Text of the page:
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Sunday, October 23, 2011


(German cellist, Peter Bruns is the evening’s soloist)

Arjan Tien returns to the KZN Philharmonic Orchestra podium for the penultimate World Symphony Series 2011 Spring Season concert in the Durban City Hall on October 27. His programme showcases three emotionally charged masterworks by composers whose love for their homelands ran deep - Antonín Dvořák, Edward Elgar and Jean Sibelius.

Opening his programme with his customary sense of flair, Maestro Tien offers concert-goers a rare encounter with Dvořák’s My Homeland Overture. Written in 1882, shortly after the success of his sixth symphony, this richly rewarding work is strongly influenced by Bohemian folk songs. It was originally conceived as part of a set of incidental pieces to be performed with the play Josef Kajetán Tyl by Dvořák’s compatriot, František Šamberk. As with Beethoven’s Egmont and Mendelssohn’s A Midsummer Night’s Dream, the overture takes on a life of its own when played as a self-standing concert piece.

The internationally acclaimed German cellist, Peter Bruns, is the evening’s soloist. Cited by critics as a successor to the legendary Pablo Casals, he is equally at home on the concert platform and in the recording studio. Here, playing on a cello from Carlo Tononi, Venice 1730, once owned by Casals, he takes centre stage for a performance of Elgar’s great Cello Concerto in E minor.

Composed in the aftermath of a life-changing war, this deeply introspective work was written in the summer of 1919 at Elgar's secluded cottage in Sussex, where he had heard the sound of the artillery of World War I rumbling across the English Channel at night from France. A far cry from his patriotically robust compositions such as the famed Pomp and Circumstance Marches, the Cello Concerto reflects the profound effect the Great War had on the world, not least on its composer.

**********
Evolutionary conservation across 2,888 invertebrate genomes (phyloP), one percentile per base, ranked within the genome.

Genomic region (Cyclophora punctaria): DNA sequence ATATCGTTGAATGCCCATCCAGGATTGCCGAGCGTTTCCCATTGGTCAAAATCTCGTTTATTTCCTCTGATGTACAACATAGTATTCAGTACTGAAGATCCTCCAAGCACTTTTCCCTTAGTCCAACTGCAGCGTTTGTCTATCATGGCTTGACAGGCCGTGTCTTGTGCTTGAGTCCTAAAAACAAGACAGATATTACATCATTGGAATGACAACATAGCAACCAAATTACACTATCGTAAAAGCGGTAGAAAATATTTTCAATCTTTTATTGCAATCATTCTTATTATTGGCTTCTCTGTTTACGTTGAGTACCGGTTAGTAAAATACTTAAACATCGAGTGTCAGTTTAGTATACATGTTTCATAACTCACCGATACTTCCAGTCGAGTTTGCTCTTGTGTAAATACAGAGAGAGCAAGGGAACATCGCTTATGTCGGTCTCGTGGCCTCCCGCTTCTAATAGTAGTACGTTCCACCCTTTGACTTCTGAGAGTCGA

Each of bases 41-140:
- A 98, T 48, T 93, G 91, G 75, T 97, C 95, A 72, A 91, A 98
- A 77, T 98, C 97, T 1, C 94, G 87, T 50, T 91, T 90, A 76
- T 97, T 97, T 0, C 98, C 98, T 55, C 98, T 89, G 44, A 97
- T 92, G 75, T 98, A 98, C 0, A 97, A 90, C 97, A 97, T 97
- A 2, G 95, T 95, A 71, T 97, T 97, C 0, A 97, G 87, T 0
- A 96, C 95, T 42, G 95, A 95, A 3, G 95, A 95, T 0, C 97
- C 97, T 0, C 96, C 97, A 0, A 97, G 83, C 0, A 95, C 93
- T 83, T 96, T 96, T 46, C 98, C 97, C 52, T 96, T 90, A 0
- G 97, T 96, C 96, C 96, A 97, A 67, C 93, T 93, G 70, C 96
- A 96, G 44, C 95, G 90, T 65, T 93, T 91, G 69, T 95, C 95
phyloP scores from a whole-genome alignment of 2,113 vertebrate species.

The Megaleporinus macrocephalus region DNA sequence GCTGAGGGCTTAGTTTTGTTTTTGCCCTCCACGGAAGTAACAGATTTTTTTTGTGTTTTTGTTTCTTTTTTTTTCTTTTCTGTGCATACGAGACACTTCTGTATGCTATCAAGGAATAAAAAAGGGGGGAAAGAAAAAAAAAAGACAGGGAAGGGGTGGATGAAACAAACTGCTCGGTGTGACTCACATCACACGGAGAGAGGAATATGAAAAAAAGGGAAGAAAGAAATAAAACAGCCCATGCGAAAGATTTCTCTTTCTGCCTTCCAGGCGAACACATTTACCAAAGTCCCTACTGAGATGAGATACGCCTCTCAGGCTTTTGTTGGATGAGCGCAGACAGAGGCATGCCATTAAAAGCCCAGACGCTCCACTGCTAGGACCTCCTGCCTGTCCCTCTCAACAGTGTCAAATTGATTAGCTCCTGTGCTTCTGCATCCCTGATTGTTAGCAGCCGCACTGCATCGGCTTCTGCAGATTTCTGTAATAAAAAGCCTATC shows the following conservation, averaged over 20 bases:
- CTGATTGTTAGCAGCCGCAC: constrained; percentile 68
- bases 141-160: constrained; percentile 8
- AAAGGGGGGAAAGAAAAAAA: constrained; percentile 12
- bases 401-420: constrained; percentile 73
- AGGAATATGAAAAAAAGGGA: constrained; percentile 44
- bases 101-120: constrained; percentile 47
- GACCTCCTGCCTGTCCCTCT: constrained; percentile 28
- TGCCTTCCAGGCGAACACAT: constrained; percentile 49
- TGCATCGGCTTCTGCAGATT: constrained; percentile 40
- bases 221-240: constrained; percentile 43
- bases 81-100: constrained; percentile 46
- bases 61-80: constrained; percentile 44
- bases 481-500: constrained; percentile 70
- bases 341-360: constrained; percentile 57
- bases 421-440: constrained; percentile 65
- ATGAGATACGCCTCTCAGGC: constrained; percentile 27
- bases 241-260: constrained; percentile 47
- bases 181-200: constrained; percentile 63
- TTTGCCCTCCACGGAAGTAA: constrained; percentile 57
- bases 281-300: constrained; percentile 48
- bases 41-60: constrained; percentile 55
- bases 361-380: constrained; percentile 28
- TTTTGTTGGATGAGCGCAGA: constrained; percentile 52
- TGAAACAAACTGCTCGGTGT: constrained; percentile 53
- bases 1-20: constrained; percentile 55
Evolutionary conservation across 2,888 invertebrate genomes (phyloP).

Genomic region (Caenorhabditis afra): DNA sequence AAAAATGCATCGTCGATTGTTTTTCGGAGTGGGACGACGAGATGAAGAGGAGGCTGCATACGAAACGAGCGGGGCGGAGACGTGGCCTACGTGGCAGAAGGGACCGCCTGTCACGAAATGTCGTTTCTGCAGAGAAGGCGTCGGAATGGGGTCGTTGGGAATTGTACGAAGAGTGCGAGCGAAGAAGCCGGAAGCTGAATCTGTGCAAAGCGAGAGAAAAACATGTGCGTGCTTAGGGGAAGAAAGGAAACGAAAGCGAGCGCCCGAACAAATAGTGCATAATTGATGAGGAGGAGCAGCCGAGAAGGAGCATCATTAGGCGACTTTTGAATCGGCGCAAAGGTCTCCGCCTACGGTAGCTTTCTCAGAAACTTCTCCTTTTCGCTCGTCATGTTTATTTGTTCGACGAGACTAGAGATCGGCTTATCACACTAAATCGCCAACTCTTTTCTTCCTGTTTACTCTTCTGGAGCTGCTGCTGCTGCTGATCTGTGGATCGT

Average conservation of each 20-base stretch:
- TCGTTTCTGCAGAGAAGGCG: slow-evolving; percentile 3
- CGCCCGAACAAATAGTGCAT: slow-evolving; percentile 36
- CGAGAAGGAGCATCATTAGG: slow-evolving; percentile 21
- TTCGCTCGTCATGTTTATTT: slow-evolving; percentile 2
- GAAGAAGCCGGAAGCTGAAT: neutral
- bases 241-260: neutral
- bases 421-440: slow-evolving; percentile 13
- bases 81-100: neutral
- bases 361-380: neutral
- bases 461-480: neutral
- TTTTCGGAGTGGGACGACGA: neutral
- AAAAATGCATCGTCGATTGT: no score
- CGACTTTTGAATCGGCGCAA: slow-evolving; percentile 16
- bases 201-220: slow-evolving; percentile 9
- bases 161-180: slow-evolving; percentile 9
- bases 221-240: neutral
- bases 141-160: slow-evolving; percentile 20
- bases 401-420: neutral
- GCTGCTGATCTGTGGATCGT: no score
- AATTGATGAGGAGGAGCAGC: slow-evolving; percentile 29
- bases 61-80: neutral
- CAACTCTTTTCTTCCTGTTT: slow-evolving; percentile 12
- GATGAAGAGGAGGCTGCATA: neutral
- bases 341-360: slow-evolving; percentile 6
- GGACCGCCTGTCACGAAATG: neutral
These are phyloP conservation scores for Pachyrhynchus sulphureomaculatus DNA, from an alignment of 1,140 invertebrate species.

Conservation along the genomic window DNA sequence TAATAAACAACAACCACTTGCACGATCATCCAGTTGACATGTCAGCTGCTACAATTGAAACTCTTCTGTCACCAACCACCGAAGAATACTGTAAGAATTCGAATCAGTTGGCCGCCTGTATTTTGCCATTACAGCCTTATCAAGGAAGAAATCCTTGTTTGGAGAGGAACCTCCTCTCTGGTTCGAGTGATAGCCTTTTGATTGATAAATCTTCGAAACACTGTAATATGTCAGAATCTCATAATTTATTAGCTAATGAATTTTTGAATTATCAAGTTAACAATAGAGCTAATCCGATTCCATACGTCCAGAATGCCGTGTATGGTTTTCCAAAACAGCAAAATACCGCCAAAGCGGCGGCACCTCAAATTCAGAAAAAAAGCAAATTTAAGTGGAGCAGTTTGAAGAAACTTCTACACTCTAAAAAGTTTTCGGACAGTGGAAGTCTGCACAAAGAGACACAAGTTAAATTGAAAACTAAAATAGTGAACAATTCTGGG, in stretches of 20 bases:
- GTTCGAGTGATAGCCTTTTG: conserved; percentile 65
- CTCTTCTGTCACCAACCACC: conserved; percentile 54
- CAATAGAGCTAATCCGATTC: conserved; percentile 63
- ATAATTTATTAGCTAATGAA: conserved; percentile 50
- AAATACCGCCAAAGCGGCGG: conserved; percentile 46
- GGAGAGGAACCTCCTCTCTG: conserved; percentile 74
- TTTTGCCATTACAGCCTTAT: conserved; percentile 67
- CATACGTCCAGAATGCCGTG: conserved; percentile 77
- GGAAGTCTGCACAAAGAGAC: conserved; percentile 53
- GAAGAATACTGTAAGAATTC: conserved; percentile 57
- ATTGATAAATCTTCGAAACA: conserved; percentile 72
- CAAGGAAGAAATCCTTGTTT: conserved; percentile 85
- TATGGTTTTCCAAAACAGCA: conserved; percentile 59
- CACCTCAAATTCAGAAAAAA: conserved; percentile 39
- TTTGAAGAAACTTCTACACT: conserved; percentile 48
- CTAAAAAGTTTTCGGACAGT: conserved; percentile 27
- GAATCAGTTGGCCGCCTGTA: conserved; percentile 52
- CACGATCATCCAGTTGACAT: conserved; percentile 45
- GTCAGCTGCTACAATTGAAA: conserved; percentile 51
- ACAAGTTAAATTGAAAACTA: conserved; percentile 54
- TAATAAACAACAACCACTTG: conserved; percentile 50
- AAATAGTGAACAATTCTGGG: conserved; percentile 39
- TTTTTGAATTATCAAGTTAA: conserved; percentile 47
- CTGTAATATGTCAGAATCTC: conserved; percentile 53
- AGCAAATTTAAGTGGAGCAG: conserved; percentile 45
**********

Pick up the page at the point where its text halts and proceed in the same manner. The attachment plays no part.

Its take-off in public esteem was slow, following the muted reception it received at its under-rehearsed premiere. But throughout the 20th century, in the hands of great cellists, notably Jacqueline du Pré whose passionate advocacy of the work saw it achieving wide appreciation in the 1960s, it came to be regarded as one of the cornerstones of the solo cello repertoire. Today, it rightfully holds its place in the international repertoire as its composer’s last supreme creation, both intimate and powerful, a heart-wrenching piece that seldom leaves listeners unmoved throughout its four-movement duration.

By contrast, Sibelius’ Symphony No 1, which follows after interval, evokes the sound world of a younger man, whose creative career was already in full flower when it was composed in 1899. The 33-year old composer had already made a name for himself as the creator of major works based on Finnish folklore, including Kullervo and the Lemminkäinen Suite. Coupling these works with his hugely famous Finlandia, it is difficult to separate Sibelius’s reputation as a composer whose music played an important role in the formation of the Finnish national identity, with that of one of the 20th century’s most influential symphonists.

It is rewarding to listen to Sibelius’s first symphony on its own terms, noting the marvellous interplay in the solo writing for strings and winds, also to experience the work as the precursor to the other great symphonies in the creative output of a man who, uniquely in the history of music, in later life went on to become the Prime Minister of his homeland.

The concert will take place in the Durban City Hall on October 27 at 19h30. There will be a pre-concert lecture presented in association with Friends of Music at 18h15 in the Royal Hotel beforehand. Booking for KZN Philharmonic concerts and the lectures is through Computicket on 0861 915 8000 or online at